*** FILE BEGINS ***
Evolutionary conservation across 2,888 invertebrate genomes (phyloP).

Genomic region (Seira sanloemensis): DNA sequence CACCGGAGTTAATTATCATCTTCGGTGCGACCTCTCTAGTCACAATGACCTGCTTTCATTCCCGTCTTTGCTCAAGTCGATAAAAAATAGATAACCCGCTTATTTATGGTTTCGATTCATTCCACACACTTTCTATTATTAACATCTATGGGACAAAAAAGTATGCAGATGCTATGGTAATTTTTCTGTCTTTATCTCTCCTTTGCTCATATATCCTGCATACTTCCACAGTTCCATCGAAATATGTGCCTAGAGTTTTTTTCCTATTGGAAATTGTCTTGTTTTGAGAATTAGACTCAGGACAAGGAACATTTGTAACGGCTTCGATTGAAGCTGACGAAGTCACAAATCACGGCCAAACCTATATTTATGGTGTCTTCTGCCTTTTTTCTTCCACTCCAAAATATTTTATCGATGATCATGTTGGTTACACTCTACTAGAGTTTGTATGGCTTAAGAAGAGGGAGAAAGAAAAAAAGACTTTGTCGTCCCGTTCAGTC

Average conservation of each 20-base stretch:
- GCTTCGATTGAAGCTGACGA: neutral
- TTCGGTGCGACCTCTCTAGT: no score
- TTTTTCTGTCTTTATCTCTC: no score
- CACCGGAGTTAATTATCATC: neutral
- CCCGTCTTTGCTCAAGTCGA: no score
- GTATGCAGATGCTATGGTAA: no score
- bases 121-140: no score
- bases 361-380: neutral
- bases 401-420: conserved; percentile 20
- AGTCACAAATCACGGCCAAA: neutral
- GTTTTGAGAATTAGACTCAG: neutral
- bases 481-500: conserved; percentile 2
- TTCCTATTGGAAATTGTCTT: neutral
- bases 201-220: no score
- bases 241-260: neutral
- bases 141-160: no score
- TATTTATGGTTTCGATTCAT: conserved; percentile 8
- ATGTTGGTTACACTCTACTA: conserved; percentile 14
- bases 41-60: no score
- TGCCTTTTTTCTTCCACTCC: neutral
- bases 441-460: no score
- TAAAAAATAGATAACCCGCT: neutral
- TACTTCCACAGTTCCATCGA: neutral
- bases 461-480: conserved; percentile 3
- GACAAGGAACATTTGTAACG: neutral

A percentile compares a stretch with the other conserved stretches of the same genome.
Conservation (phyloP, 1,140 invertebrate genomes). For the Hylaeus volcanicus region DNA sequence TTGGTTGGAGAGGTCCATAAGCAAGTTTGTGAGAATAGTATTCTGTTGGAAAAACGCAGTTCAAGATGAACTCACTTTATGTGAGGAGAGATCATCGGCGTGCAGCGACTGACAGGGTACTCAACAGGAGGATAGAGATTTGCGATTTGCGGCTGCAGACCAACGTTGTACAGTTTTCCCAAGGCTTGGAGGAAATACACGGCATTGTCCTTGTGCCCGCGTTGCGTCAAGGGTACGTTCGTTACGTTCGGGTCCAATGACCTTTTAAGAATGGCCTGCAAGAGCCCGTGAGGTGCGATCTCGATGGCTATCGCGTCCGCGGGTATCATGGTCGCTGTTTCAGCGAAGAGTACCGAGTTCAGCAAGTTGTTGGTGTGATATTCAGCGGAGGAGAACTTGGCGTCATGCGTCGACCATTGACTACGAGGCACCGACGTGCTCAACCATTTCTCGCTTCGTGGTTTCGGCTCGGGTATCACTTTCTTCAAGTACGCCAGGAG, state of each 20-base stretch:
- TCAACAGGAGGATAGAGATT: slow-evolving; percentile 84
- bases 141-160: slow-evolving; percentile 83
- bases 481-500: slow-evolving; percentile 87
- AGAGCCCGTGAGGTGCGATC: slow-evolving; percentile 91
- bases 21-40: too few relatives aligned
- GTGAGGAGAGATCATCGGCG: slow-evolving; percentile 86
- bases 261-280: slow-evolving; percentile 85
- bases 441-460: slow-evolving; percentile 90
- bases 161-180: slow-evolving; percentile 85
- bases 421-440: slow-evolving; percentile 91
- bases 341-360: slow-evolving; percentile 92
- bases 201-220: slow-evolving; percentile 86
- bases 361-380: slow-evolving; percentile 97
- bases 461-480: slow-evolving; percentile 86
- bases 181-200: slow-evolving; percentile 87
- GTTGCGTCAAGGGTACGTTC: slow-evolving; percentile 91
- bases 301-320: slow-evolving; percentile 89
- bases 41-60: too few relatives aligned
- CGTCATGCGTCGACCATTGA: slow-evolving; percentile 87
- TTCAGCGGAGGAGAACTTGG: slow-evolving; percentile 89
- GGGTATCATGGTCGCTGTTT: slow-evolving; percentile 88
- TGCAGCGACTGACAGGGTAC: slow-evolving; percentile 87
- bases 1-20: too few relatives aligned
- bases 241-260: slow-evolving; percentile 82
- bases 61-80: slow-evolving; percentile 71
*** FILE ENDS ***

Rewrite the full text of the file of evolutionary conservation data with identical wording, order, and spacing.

Evolutionary conservation across 2,888 invertebrate genomes (phyloP).

Genomic region (Seira sanloemensis): DNA sequence CACCGGAGTTAATTATCATCTTCGGTGCGACCTCTCTAGTCACAATGACCTGCTTTCATTCCCGTCTTTGCTCAAGTCGATAAAAAATAGATAACCCGCTTATTTATGGTTTCGATTCATTCCACACACTTTCTATTATTAACATCTATGGGACAAAAAAGTATGCAGATGCTATGGTAATTTTTCTGTCTTTATCTCTCCTTTGCTCATATATCCTGCATACTTCCACAGTTCCATCGAAATATGTGCCTAGAGTTTTTTTCCTATTGGAAATTGTCTTGTTTTGAGAATTAGACTCAGGACAAGGAACATTTGTAACGGCTTCGATTGAAGCTGACGAAGTCACAAATCACGGCCAAACCTATATTTATGGTGTCTTCTGCCTTTTTTCTTCCACTCCAAAATATTTTATCGATGATCATGTTGGTTACACTCTACTAGAGTTTGTATGGCTTAAGAAGAGGGAGAAAGAAAAAAAGACTTTGTCGTCCCGTTCAGTC

Average conservation of each 20-base stretch:
- GCTTCGATTGAAGCTGACGA: neutral
- TTCGGTGCGACCTCTCTAGT: no score
- TTTTTCTGTCTTTATCTCTC: no score
- CACCGGAGTTAATTATCATC: neutral
- CCCGTCTTTGCTCAAGTCGA: no score
- GTATGCAGATGCTATGGTAA: no score
- bases 121-140: no score
- bases 361-380: neutral
- bases 401-420: conserved; percentile 20
- AGTCACAAATCACGGCCAAA: neutral
- GTTTTGAGAATTAGACTCAG: neutral
- bases 481-500: conserved; percentile 2
- TTCCTATTGGAAATTGTCTT: neutral
- bases 201-220: no score
- bases 241-260: neutral
- bases 141-160: no score
- TATTTATGGTTTCGATTCAT: conserved; percentile 8
- ATGTTGGTTACACTCTACTA: conserved; percentile 14
- bases 41-60: no score
- TGCCTTTTTTCTTCCACTCC: neutral
- bases 441-460: no score
- TAAAAAATAGATAACCCGCT: neutral
- TACTTCCACAGTTCCATCGA: neutral
- bases 461-480: conserved; percentile 3
- GACAAGGAACATTTGTAACG: neutral

A percentile compares a stretch with the other conserved stretches of the same genome.
Conservation (phyloP, 1,140 invertebrate genomes). For the Hylaeus volcanicus region DNA sequence TTGGTTGGAGAGGTCCATAAGCAAGTTTGTGAGAATAGTATTCTGTTGGAAAAACGCAGTTCAAGATGAACTCACTTTATGTGAGGAGAGATCATCGGCGTGCAGCGACTGACAGGGTACTCAACAGGAGGATAGAGATTTGCGATTTGCGGCTGCAGACCAACGTTGTACAGTTTTCCCAAGGCTTGGAGGAAATACACGGCATTGTCCTTGTGCCCGCGTTGCGTCAAGGGTACGTTCGTTACGTTCGGGTCCAATGACCTTTTAAGAATGGCCTGCAAGAGCCCGTGAGGTGCGATCTCGATGGCTATCGCGTCCGCGGGTATCATGGTCGCTGTTTCAGCGAAGAGTACCGAGTTCAGCAAGTTGTTGGTGTGATATTCAGCGGAGGAGAACTTGGCGTCATGCGTCGACCATTGACTACGAGGCACCGACGTGCTCAACCATTTCTCGCTTCGTGGTTTCGGCTCGGGTATCACTTTCTTCAAGTACGCCAGGAG, state of each 20-base stretch:
- TCAACAGGAGGATAGAGATT: slow-evolving; percentile 84
- bases 141-160: slow-evolving; percentile 83
- bases 481-500: slow-evolving; percentile 87
- AGAGCCCGTGAGGTGCGATC: slow-evolving; percentile 91
- bases 21-40: too few relatives aligned
- GTGAGGAGAGATCATCGGCG: slow-evolving; percentile 86
- bases 261-280: slow-evolving; percentile 85
- bases 441-460: slow-evolving; percentile 90
- bases 161-180: slow-evolving; percentile 85
- bases 421-440: slow-evolving; percentile 91
- bases 341-360: slow-evolving; percentile 92
- bases 201-220: slow-evolving; percentile 86
- bases 361-380: slow-evolving; percentile 97
- bases 461-480: slow-evolving; percentile 86
- bases 181-200: slow-evolving; percentile 87
- GTTGCGTCAAGGGTACGTTC: slow-evolving; percentile 91
- bases 301-320: slow-evolving; percentile 89
- bases 41-60: too few relatives aligned
- CGTCATGCGTCGACCATTGA: slow-evolving; percentile 87
- TTCAGCGGAGGAGAACTTGG: slow-evolving; percentile 89
- GGGTATCATGGTCGCTGTTT: slow-evolving; percentile 88
- TGCAGCGACTGACAGGGTAC: slow-evolving; percentile 87
- bases 1-20: too few relatives aligned
- bases 241-260: slow-evolving; percentile 82
- bases 61-80: slow-evolving; percentile 71